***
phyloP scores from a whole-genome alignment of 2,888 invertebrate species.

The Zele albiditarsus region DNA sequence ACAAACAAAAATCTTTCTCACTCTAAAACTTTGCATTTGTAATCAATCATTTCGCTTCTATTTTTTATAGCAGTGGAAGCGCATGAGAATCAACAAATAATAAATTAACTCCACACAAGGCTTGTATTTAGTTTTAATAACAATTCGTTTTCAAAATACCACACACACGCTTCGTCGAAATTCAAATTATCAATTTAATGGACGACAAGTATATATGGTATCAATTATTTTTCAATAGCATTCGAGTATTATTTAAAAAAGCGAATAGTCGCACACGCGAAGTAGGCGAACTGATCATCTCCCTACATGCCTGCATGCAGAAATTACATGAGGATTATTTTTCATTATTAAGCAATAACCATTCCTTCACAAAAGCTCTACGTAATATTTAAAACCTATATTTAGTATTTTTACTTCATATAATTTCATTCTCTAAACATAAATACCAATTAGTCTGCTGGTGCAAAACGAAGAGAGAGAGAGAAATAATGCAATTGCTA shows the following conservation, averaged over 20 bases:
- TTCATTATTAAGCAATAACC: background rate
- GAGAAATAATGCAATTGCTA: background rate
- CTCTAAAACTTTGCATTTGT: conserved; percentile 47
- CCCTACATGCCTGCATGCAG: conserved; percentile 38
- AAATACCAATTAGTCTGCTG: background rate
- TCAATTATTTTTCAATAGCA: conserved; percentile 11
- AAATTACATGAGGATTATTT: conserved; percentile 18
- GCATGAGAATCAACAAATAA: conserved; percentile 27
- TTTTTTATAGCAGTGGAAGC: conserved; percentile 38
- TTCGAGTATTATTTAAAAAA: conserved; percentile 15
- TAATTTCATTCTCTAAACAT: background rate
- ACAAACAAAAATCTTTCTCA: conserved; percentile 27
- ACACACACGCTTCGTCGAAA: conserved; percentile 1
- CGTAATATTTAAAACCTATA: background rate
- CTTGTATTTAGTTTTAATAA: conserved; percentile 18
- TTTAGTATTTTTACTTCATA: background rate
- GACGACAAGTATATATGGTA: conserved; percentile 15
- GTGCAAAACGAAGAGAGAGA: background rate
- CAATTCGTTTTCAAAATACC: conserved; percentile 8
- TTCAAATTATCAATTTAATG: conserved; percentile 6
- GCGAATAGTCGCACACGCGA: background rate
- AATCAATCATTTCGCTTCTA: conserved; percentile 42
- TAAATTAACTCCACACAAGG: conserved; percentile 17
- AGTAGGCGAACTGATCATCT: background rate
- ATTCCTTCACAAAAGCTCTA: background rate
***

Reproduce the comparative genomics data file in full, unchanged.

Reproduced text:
phyloP scores from a whole-genome alignment of 2,888 invertebrate species.

The Zele albiditarsus region DNA sequence ACAAACAAAAATCTTTCTCACTCTAAAACTTTGCATTTGTAATCAATCATTTCGCTTCTATTTTTTATAGCAGTGGAAGCGCATGAGAATCAACAAATAATAAATTAACTCCACACAAGGCTTGTATTTAGTTTTAATAACAATTCGTTTTCAAAATACCACACACACGCTTCGTCGAAATTCAAATTATCAATTTAATGGACGACAAGTATATATGGTATCAATTATTTTTCAATAGCATTCGAGTATTATTTAAAAAAGCGAATAGTCGCACACGCGAAGTAGGCGAACTGATCATCTCCCTACATGCCTGCATGCAGAAATTACATGAGGATTATTTTTCATTATTAAGCAATAACCATTCCTTCACAAAAGCTCTACGTAATATTTAAAACCTATATTTAGTATTTTTACTTCATATAATTTCATTCTCTAAACATAAATACCAATTAGTCTGCTGGTGCAAAACGAAGAGAGAGAGAGAAATAATGCAATTGCTA shows the following conservation, averaged over 20 bases:
- TTCATTATTAAGCAATAACC: background rate
- GAGAAATAATGCAATTGCTA: background rate
- CTCTAAAACTTTGCATTTGT: conserved; percentile 47
- CCCTACATGCCTGCATGCAG: conserved; percentile 38
- AAATACCAATTAGTCTGCTG: background rate
- TCAATTATTTTTCAATAGCA: conserved; percentile 11
- AAATTACATGAGGATTATTT: conserved; percentile 18
- GCATGAGAATCAACAAATAA: conserved; percentile 27
- TTTTTTATAGCAGTGGAAGC: conserved; percentile 38
- TTCGAGTATTATTTAAAAAA: conserved; percentile 15
- TAATTTCATTCTCTAAACAT: background rate
- ACAAACAAAAATCTTTCTCA: conserved; percentile 27
- ACACACACGCTTCGTCGAAA: conserved; percentile 1
- CGTAATATTTAAAACCTATA: background rate
- CTTGTATTTAGTTTTAATAA: conserved; percentile 18
- TTTAGTATTTTTACTTCATA: background rate
- GACGACAAGTATATATGGTA: conserved; percentile 15
- GTGCAAAACGAAGAGAGAGA: background rate
- CAATTCGTTTTCAAAATACC: conserved; percentile 8
- TTCAAATTATCAATTTAATG: conserved; percentile 6
- GCGAATAGTCGCACACGCGA: background rate
- AATCAATCATTTCGCTTCTA: conserved; percentile 42
- TAAATTAACTCCACACAAGG: conserved; percentile 17
- AGTAGGCGAACTGATCATCT: background rate
- ATTCCTTCACAAAAGCTCTA: background rate